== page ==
Tuesday, June 5, 2007

Lobivia Grandiflora—Maybe?

When this unidentified cactus bloomed today, I was able to narrow down its identity to the Lobivia genus. I should more accurately say that maybe it is of the Lobivia genus. And maybe its species is grandiflora. I used my reference book—500 Cacti Species & Variations in Cultivation, to compare the cactus’ characteristics to the various species in the book. However, even with this reference, I can’t know for sure. It meets most of the characteristics called out for Lobivia grandiflora, but the only sure way to know is to have the original label from the grower or from the nursery that it came from, or find an expert who can tell just by looking at it. (Any experts reading this? Please help!)

Not knowing for sure the genus and species of a cactus takes away some of the fun for me. I just have a burning need to know the botanical and common names of all my specimens—perhaps Maybe I have a need to show off—or maybe by knowing the genus and species, I will know when to expect blooms and how to care for it. Different cacti, depending on their origin, have different care needs. Many maybes here!

Maybe I should actually call the Lobivia grandiflora Echinopsis grandiflora. Echinopsis, Lobivia, Soehrensia, and Trichocereus had always been classified separately, but now they are all grouped into the Echinopsis genus. However, many collectors still like to refer to the old genus. The genus, Echinopsis, is native to South America.

I think all this confusion points out to the need for accurate labeling. I label all my potted cacti, succulents, and even some of the specimens in the garden—no exceptions. (The cactus discussed above lost its label last year in a windstorm and look at the confusion!) By labeling, I know when I acquired the cactus, what genus and species it is, and how to care for it based on a code developed by the Tucson Cactus and Succulent Society. I put the code right on the label with the rest of the information, and then group the specimens by code. It works well, satisfies my anal-retentive tendencies, and makes for good horticultural practice.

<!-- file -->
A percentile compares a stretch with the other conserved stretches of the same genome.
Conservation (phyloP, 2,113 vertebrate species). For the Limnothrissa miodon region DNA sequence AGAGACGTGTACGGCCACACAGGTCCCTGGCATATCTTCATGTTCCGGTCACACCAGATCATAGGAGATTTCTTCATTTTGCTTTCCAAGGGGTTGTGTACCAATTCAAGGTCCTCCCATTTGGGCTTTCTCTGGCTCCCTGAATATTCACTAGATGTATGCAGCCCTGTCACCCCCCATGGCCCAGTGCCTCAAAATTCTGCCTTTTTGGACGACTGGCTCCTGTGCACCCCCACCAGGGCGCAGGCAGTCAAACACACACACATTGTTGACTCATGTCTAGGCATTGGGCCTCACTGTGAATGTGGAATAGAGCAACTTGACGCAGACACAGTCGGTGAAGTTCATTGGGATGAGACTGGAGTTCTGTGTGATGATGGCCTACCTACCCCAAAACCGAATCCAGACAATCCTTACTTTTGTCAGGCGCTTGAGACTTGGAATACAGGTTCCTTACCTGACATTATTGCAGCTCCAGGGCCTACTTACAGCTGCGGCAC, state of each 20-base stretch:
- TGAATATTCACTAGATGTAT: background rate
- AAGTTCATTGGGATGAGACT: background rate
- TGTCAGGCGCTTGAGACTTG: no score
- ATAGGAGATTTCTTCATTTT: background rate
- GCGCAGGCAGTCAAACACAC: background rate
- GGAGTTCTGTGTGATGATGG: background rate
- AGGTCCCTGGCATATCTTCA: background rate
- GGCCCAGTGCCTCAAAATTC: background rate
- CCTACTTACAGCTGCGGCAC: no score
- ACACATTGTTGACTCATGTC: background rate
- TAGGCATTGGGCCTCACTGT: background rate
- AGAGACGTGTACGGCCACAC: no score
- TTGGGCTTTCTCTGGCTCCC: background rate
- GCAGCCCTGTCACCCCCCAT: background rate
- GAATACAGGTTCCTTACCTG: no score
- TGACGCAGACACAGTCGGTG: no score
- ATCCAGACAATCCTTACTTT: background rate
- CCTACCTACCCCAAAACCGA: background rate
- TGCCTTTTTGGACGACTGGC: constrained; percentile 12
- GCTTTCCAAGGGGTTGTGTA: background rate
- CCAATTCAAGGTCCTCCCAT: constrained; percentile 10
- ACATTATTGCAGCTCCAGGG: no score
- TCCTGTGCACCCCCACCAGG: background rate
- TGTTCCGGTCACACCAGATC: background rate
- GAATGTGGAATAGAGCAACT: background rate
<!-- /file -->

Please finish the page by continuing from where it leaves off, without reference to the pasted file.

Regardless of what genus and species this specimen falls under, the flowers are gorgeous!




4 comments:

Jade said...

No expert here, but it looks like Lobivia or something similar to me.

I want to know all the names but I realise that some of them will evade identification even with the full description of the plant, spines, blooms, seed pods, seeds, etc. because some are undocumented hybrids. But I understand and share your burning need to know, and I may have many more books than you do in my quest to access as much information as possible.

When I next get around to updating my blog I would like to link your page. Despite my best efforts I can't even seem to maintain a weekly post although I really really want to get to a daily blog.

I'll be checking back to see what you are up to and how your plants are doing.

No Rain said...

Thanks, Jade.
I'm glad to have someone confirm the genus for me. Glad to have you as a reader of my blog. Feel free to add a link--cactus lovers unite!
NoRain

Peter said...

Lobivia is no longer a genus. They've all been moved to Echinopsis. The bloom looks a lot like Echinopsis chamaecereus
(http://www.cactusjungle.com/plant_pages/echinopsis_chamaecereus.htm)

No Rain said...

Peter, I checked out your photo and the flowers look identical, but the cactus itself looks different. I'll need to do some more research. Thanks for the info!